I remember the Boston finish line in slow motion.
For all 26.2 miles, the finish felt too far away, as if my whole body was trapped in unresolved conflict. Uphill then downhill, inhale then exhale, cheers then silence, the Boston Marathon is a cadence of hills, breath, and noise.
Two years ago I ran with tired muscles and a broken hip, eventually shuffling down that finish-line straight away with cheering crowds flanked on either side. The finish line felt completely unreachable until the moment I was on it, then over it.
I knew that Mike, my deployed Marine, was rooting for me from Afghanistan, staying up the whole night to cheer for me from a desert tent in the heart of war. He tracked the race online in between patrol shifts, between all-day searches for terrorist explosives. While he fought terrorism, I ran the Boston Marathon.
The two felt completely unrelated.
My sister and mom were the gravitational pull towards the finish line. They were in Boston with me, cheering and carrying me home.
I finished only because I didn’t run alone.
An hour before the finish line, at mile 21, my sister Rachel jumped over the spectator guard rail. Ignoring a hollering police officer and weaving through other stalwart runners, she reached me in a blur of black yoga pants and familiar running shoes.
She got to me while I was trying to quit the race, while I was walking to a halt. Rachel put her arm around me as I started to cry and then wouldn’t let me finish the sentence, “I don’t think I…”
In the aftermath of Heartbreak Hill, Rachel whispered in my ear. “Mike is here with you. He has been e-mailing from Afghanistan. He has been tracking you online. He’s cheering too. You’re almost home.”
And in that moment, warfare seemed like a bigger obstacle than a marathon. I thought that since he was fighting, I should too.
I began to run again and Rachel went back over the aluminum guard rail. I shuffled on until I saw those tall blue flags blowing in the wind and the dense black race clock measuring the seconds to the end.
Then the noise.
From over the guardrails, from people I didn’t know, came affirmation that I was nearly, almost, and finally… finished.
I did it.
Then I bent over the guard rail…and threw up.
Within a few minutes, I collected my race bag and pulled out my phone just as it began to ring. It was Mike, calling from Afghanistan. After seven months of unreliable communication, Mike managed to call me at the finish line with phone in hand.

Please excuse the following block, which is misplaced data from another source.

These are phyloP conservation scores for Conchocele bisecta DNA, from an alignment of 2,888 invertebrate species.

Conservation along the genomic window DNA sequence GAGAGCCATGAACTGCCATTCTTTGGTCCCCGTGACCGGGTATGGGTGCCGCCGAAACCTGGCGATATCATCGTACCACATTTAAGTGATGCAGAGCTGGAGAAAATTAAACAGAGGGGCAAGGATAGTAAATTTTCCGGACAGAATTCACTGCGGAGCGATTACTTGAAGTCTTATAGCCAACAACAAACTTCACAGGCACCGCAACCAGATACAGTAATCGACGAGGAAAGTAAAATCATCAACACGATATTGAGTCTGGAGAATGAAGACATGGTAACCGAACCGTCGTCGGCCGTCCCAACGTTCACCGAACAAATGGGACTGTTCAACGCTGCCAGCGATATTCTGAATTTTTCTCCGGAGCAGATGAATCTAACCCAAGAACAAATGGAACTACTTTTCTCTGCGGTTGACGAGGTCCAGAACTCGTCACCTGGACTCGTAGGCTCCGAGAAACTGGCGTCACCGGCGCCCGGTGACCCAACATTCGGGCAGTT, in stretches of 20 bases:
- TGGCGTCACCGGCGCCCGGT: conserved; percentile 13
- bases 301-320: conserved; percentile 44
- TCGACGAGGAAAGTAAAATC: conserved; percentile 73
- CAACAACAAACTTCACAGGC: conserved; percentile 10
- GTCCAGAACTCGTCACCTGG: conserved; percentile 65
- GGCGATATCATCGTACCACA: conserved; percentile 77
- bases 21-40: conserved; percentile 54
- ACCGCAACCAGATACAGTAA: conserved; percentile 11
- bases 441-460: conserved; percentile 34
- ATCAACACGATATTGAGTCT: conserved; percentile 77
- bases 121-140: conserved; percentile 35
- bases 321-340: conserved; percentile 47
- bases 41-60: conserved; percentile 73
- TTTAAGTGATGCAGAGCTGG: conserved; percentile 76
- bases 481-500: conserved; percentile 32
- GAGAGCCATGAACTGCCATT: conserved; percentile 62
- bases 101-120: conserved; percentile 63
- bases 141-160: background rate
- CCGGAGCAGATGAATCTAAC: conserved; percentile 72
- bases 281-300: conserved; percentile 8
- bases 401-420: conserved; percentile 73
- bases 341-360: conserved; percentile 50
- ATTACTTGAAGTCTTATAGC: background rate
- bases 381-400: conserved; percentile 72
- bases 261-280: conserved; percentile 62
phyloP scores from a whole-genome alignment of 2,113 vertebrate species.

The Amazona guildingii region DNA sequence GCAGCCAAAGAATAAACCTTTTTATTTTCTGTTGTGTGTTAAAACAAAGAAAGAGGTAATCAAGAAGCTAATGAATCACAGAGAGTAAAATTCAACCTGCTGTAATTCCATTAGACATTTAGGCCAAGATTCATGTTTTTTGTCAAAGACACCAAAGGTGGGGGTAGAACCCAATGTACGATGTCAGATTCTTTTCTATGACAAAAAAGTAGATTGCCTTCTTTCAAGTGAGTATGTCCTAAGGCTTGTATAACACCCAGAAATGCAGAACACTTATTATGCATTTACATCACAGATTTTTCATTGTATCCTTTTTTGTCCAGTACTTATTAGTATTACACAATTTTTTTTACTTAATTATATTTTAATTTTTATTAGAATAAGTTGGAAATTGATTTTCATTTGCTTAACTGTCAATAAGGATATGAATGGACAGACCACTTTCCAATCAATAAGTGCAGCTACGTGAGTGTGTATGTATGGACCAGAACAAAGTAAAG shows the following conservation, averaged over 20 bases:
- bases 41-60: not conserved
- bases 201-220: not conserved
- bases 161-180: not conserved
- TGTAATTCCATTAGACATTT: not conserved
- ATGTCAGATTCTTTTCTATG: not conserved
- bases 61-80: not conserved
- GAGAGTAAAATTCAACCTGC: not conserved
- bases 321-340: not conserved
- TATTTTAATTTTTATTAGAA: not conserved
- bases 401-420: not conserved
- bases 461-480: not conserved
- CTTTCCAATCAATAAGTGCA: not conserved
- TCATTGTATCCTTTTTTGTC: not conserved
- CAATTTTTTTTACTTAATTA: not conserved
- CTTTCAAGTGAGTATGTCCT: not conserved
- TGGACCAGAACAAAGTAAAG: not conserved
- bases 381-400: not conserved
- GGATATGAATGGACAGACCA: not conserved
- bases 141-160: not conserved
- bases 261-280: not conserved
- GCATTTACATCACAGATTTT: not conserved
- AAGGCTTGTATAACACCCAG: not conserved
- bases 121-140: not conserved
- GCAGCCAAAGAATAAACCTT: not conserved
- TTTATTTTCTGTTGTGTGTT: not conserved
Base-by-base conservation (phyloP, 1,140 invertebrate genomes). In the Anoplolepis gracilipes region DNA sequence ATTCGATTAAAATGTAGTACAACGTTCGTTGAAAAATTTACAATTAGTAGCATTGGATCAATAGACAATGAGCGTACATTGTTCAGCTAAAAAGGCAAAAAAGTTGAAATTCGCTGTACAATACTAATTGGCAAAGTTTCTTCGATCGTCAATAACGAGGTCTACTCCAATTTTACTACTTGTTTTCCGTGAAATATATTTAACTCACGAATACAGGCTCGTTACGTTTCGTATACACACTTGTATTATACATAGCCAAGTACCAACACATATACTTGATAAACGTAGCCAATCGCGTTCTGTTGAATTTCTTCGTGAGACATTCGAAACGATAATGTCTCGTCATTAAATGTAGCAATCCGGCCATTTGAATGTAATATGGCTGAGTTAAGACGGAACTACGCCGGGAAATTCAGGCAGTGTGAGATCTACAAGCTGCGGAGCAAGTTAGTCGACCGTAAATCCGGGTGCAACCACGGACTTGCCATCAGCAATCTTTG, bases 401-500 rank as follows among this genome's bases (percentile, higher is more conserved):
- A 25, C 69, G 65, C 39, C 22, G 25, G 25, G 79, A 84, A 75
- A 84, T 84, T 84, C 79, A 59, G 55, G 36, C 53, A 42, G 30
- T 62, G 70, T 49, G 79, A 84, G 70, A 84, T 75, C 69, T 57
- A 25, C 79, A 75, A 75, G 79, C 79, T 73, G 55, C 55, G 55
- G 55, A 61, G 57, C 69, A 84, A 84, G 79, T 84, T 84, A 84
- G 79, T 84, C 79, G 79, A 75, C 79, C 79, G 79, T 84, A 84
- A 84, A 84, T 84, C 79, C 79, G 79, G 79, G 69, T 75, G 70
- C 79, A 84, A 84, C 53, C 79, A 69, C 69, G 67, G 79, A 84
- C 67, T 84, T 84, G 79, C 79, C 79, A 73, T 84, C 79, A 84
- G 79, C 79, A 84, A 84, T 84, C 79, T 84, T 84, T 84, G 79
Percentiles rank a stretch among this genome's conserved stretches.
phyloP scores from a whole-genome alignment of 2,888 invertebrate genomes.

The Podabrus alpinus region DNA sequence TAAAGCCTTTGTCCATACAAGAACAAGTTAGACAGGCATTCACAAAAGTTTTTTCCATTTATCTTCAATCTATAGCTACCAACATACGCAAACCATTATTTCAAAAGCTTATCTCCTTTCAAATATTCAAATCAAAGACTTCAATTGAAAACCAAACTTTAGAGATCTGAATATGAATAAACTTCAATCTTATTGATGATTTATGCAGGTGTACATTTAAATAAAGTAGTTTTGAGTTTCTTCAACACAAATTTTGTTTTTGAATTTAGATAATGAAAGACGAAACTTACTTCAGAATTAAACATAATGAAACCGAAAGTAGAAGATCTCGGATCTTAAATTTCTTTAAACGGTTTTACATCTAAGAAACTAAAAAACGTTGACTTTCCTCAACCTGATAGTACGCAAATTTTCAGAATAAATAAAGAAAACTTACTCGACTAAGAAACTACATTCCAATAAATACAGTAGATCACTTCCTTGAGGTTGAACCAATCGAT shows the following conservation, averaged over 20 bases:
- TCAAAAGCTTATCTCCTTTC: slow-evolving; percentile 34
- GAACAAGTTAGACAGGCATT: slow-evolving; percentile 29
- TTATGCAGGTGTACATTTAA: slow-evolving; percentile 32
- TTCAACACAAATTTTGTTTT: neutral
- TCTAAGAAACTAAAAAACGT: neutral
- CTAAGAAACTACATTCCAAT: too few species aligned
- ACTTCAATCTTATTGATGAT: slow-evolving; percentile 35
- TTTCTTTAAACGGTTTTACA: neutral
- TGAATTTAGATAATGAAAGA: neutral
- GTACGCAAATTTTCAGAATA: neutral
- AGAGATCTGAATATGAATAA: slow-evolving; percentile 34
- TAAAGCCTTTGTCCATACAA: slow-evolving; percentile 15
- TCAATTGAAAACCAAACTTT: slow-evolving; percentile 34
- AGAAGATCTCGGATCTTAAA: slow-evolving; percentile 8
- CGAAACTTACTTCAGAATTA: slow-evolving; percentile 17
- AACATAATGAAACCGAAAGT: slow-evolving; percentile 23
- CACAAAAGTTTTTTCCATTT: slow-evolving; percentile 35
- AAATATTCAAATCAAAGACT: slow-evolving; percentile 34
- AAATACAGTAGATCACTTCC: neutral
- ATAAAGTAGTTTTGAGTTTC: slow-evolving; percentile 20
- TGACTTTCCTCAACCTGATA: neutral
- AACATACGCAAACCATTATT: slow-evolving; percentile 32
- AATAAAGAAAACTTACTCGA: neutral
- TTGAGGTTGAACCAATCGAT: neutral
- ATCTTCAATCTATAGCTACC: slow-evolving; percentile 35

I lingered around the finish line sipping Gatorade, stretching my calves, chatting with the Marine, and glowing in his praise. When the conversation wound down, I concluded with a familiar phrase, “I love you. Please stay safe.”
I remember that conversation clearly, standing at the Boston Marathon finish line, watching other runners finish, feeling that danger was so very far away from me, but so very close to him. I remember worrying about him embarking on his next patrol. I worried about his proximity to explosives.
I had that conversation in the very shadow of where the explosions occurred today.
Like everyone, I am horrified and heartbroken by the explosions at the Boston Marathon. Mercifully, I was not there today, but two years ago I memorized those miles, those guard rails, those cheers. Once you’ve run Boston, it becomes a part of you, a memory that never ages into archive. It feels perpetually familiar.
The year I ran I felt so safe. I’m sure the runners felt the same way this morning.
As I write this, we know very little about who did this or why. It’s an act of terror from an unidentified source; terrorism without a villain.. yet.
It is impossible to make sense of it all because there is so little we can do. Sometimes the fight and the heartbreak transcend the strongest guardrails. The problem of terror is one with an impossibly far finish line, a state of traveling in unresolved conflict.
I hesitate to draw a grand conclusion in the wake of a heartbreak like Boston. It’s not so simple as to assume that restoration will come if only we could be nice to one another, bring the bad guy to justice, get a handle on gun control, improve marathon security, and so on.
But when Mike was at war, I learned one thing quickly: there was almost nothing I could do.
I could not worry him into safety, nor control a single circumstance that might prevent injury.
I could worry myself sick.
I could read the news and mourn the loss of every casualty as if it were him.
I could self-destruct every. single. day.
I could fight the war against fear, since fear is the most effective tool the enemy uses for self destruction.
I could run and finish the race set before me.
I could run.
I could keep running. One foot in front of the other. Uphill. Downhill. Breath in. Breath out. The cadence of endurance.
And most of all, I could cocoon myself into a God that is sovereign.
I could cocoon myself into a God that is sovereign.
I will cocoon myself into a God that is sovereign.
That is all I can do.
This is all I will do.
I will finish because I won’t run alone.
“Even though I [run] through the valley of the shadow of death, I will fear no evil, for you are with me…” Psalm 23:4
My love and prayers are with you, Boston. Praying for grace and peace.